Tuesday, 3 January 2017
THE MAN WITH NINE LIVES (1940)
Boris Karloff went straight from his dangerously single-minded man of science in Black Friday into another similarly driven scientist in The Man with Nine Lives (1940) for Columbia Pictures, re-teaming with Nick Grinde who directed him in 1939’s The Man They Could Not Hang (see my review 25/10/2016) from a script by Harold Shumate. The same real-life story inspired both films as well as Life Returns in 1935 (also fully reviewed by me on 5/7/16), that of Dr Robert Cornish’s successful experiment in reviving the dead – a dog in his case – to feverish criticism by moralists.
Karloff plays Dr Leon Kravaal, perpetuating a fond predilection for foreign names for that extra touch of the gothically sinister – (giving your horror movie M.D. a name like Jim Baxter doesn’t quite work somehow). His part’s reputation and enigma precedes him in this film as we first spectate on another doctor’s pioneering operation using ‘frozen therapy’, a forerunner to cryogenic suspension. Dr Tim Mason (an earnest Roger Pryor, also from the earlier film) is attempting to freeze a cancer patient on the operating table in the hope that, once rejuvenated, she will be clear of tissue damage. The procedure is an amusingly low-tech method consisting of applying two tubes to the patient and a mound of ice-cubes dumped on her chest, followed by pouring hot coffee down a rubber pipe into her by way of revival. No wonder his employers are concerned – this is the work of a graduate from Garden Shed School of Medicine.
Mason’s well-meaning enthusiasm over-states his claims for a cure, resulting in the faucet of funding for his research being abruptly turned off. His nurse fiancé Judith, the beguiling beauty Jo Ann Sayers, commiserates and encourages him to seek out the man whose book was his inspiration. The reclusive Dr Kravaal has been living in the mountains near the Canadian border and hasn’t been seen for years. The couple decide to travel to find him in order to further this incredible technology. A boat-ride deposits them at the dilapidated, cobwebbed house of Kravaal wherein even the laboratory appears unused for a long time.
The dry-rotted floorboards create a hole that reveals a tunnel leading to a virtual ice tomb containing the frozen body of Kravaal and four other men. Mason and Judith set about thawing him out by a fire, and here Karloff convinces well as a man whose mind gradually defrosts into the astounding realisation that he has been encased in suspended animation for an entire decade. Beneath a distinguished dark hair-piece and goatee, his characterisation and point-of-view mapped out by the script is the saving note of interest in an otherwise run-of-the-mill plot.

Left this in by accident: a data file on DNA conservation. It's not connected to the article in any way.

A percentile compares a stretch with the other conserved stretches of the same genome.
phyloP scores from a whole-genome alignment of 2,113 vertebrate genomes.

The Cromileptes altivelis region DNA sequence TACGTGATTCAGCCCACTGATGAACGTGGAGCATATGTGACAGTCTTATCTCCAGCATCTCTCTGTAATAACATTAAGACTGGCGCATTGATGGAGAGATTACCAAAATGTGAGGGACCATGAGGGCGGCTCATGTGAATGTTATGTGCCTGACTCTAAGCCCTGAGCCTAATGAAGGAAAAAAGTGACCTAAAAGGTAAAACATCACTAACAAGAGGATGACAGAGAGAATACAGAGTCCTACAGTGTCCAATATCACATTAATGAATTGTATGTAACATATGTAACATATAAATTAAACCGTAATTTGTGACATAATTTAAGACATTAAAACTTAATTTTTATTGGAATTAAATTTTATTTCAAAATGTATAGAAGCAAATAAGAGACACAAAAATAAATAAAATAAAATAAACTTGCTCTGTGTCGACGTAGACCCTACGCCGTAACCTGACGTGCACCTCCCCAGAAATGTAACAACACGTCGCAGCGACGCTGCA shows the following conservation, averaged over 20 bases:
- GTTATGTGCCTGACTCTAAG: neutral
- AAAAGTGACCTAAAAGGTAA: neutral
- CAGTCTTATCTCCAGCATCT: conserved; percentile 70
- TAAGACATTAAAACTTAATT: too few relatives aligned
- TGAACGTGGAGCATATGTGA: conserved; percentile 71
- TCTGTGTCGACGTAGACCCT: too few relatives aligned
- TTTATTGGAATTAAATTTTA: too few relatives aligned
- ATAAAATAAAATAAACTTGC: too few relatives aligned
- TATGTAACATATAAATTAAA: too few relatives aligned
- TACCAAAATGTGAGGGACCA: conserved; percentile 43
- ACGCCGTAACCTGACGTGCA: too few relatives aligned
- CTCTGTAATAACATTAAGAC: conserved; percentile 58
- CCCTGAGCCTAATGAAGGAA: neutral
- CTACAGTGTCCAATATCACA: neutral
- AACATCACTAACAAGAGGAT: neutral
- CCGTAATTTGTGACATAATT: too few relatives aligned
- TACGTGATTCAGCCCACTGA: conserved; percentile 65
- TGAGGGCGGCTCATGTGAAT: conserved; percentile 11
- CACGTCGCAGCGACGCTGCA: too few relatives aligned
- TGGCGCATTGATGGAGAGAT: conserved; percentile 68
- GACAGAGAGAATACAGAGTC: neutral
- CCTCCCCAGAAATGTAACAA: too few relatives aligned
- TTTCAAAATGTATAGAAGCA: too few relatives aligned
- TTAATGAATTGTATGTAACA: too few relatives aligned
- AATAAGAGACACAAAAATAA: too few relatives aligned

Predictably, yes we discover that like all scientists in pursuit of great breakthroughs, the eminent doctor is willing to sacrifice a few human lives. However, we are never allowed to regard him as a raving immoral monster. The script never loses sight of continually weighing the apparent cruelty of Kravaal’s actions against the long-term needs not just of society but of the terminal individual he is treating, who crucially has nothing to lose. His back-story positions this argument for both sides in flash-backs depicting him having frozen a wealthy consenting patient, Jasper Adams, and being forced to explain his ongoing secrecy to the man’s nephew Bob, (an awkward Stanley Brown), the district attorney, coroner and police sheriff. They demand he must stop and release the man. He in turn pleads passionately that he must continue in private to avoid a break in the treatment that would be fatal to Adams. This balancing act of Kravaal’s morality prevents us from losing sympathy for him at several points in the film.
It emerges that having no choice but to take the four men to his home, Kravaal entombs them in a chamber to protect his experiments. Upon thawing by the young couple, the third act turns into a reasonably tense siege drama of mistrust and self-preservation amongst the group as they are pitted against the ‘necessary’ cunning of Kravaal. Bob Adams is shot by him after the young man burns his formula. This causes the doctor to hold them all prisoner while he struggles to replicate his research from scratch, arguing with some justification that it is their fault and that he was coerced to bring them here in the first place.
Despite this interesting duel for audience’s sympathies, inevitably Kravaal’s experiments must be iced, scotched on the rocks presumably to avoid the ever-watchful Production Code’s condemnation if the film condoned his crimes. His immortal legacy after death is to be a vanguard in the brave new world of medical science for Dr Mason to follow in his foot-steps - and for Boris Karloff to move on to even more variations on horror cinema's fabled man in the white coat...